- So Livermorium was first made in around 2000.
It was made in calcium-48 plus curium-248 reaction.
We've since made 4 different isotopes of Livermorium.
They all have tens of milliseconds half-lives, so they're pretty short-lived.
So unfortunately I can't show you a bottle.
It was a very interesting process to name these elements when we got permission to name
114 and 116-were naming two elements at once.
We of course began discussions with our Russian colleagues and reached a concensus
on these names, Flerovium for 114 and Livermorium for 116.
We chose Livermorium because we could not discover enough elements
to name one after everybody who was important in these kinds of experiments.
There was many, many scientists here at Livermore.
Some have retired, even passed away, who were involved in heavy element research.
So we couldn't discover enough elements and name after every single person.
So we chose Livermorium to honor all those people, honor the institution here and the city of Livermore.
We thought this was an appropriate way to kind of recognize all of those scientists involved in that work.
- You spent some time in the community. I know you talk with scholars, you know people.
How has that decision been received by the institution and the people of Livermore?
They must... - It's been outstanding.
The mayor of Livermore is a water chemist, so he understands chemistry.
He was ecstatic that this came about.
He understood the significance of a new element and that particular name on the periodic table.
He's been very supportive. We have a Livermorium day now, which is in late May.
They've also named a part of a park, a Plaza in downtown Livermore: Livermorium Plaza.
They've been supportive, very ecstatic about it, and understand...
I think this community here, because this lab is here, people are a little more scientifically understanding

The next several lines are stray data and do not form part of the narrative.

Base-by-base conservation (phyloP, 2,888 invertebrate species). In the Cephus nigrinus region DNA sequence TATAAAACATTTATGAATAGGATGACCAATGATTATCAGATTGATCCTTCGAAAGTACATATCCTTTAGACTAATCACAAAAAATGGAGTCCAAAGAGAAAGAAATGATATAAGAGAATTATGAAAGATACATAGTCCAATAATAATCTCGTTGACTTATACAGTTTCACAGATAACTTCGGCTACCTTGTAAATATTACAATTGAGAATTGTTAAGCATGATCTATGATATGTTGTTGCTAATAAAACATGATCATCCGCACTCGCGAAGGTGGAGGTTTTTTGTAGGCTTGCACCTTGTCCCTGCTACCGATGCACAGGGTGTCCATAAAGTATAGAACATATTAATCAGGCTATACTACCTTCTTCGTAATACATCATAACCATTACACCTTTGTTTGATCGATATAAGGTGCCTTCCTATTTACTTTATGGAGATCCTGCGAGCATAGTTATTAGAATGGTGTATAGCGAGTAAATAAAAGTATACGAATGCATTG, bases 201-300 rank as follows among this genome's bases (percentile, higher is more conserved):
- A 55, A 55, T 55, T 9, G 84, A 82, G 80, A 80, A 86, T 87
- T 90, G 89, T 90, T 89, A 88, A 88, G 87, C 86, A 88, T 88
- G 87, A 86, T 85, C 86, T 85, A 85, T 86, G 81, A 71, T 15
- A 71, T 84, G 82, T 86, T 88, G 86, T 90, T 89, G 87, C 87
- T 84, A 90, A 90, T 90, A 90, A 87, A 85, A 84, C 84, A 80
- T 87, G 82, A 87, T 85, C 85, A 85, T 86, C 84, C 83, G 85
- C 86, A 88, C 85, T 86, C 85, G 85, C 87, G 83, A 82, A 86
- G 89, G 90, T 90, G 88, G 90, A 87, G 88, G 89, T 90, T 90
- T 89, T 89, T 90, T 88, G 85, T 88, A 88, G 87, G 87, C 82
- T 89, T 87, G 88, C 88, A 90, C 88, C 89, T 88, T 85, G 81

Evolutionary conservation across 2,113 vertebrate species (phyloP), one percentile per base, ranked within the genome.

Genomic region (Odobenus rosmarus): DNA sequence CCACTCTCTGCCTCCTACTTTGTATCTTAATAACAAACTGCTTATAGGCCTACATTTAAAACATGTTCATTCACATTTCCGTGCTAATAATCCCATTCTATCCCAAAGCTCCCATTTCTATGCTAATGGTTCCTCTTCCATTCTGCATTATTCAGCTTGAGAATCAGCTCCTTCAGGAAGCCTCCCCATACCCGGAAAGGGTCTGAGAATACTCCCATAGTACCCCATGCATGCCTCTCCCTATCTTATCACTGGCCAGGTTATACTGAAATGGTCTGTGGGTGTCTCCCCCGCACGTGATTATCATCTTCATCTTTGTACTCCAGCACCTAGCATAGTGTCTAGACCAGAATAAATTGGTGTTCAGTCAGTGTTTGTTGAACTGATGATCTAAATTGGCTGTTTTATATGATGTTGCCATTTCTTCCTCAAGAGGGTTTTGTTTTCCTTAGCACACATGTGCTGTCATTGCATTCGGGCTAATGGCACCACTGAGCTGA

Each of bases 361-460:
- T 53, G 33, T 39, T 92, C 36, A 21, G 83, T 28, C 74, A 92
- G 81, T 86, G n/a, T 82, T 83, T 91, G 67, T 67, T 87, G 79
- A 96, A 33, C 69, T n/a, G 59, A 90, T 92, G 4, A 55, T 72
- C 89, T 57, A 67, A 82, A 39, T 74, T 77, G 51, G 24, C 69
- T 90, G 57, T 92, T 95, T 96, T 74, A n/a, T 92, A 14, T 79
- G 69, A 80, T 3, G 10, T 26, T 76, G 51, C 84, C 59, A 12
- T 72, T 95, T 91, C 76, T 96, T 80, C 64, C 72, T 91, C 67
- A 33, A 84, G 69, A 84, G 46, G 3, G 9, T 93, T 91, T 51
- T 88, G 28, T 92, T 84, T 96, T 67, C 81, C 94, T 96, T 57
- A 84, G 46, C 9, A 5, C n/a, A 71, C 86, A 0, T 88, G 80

or scientifically literate, So they understand the significance of it.
So it's been nothing but supportive for that element.
So one of the predicted properties, because it's in group 16,
It's in the column in the periodic table where many of the hydrogen compounds of that group
are very smelly. So think about hydrogen sulfide - the rotten eggs smell.
Hydrogen selenide. - Oh, Selenium...
- Yes. Selenium is notorious for being very smelly. Rotten garlic or something like that,
It's described at. Telluride. The telluride, tellurium, is also very smelly.
So if you think about going down that column in the periodic table,
you might say that Livermorium is maybe the smelliest element on the periodic table.
It would be very difficult to verify, because we haven't made the hydrogen compound of it.
The isotopes, as I mentioned, are 10 milliseconds long, so it's very difficult.
And, in addition, you probably wouldn't want to smell it, because it's radioactive
and you wouldn't want to actually put your nose on it and smell it.
Hydrogen sulfide won't hurt you... it'll hurt in strong-enough concentrations,
but everyone smelled rotten eggs before.
You wouldn't want to do that with Livermorium.
(Audio from "More from Superheavy Videos") So, let's keep going and see where the experiment is
So, as we go along here, the ions are going faster and faster and faster...
...all the time inside the tube
here you see such a target wheel
(...) which is mounted on the axis of this motor here
its ends like this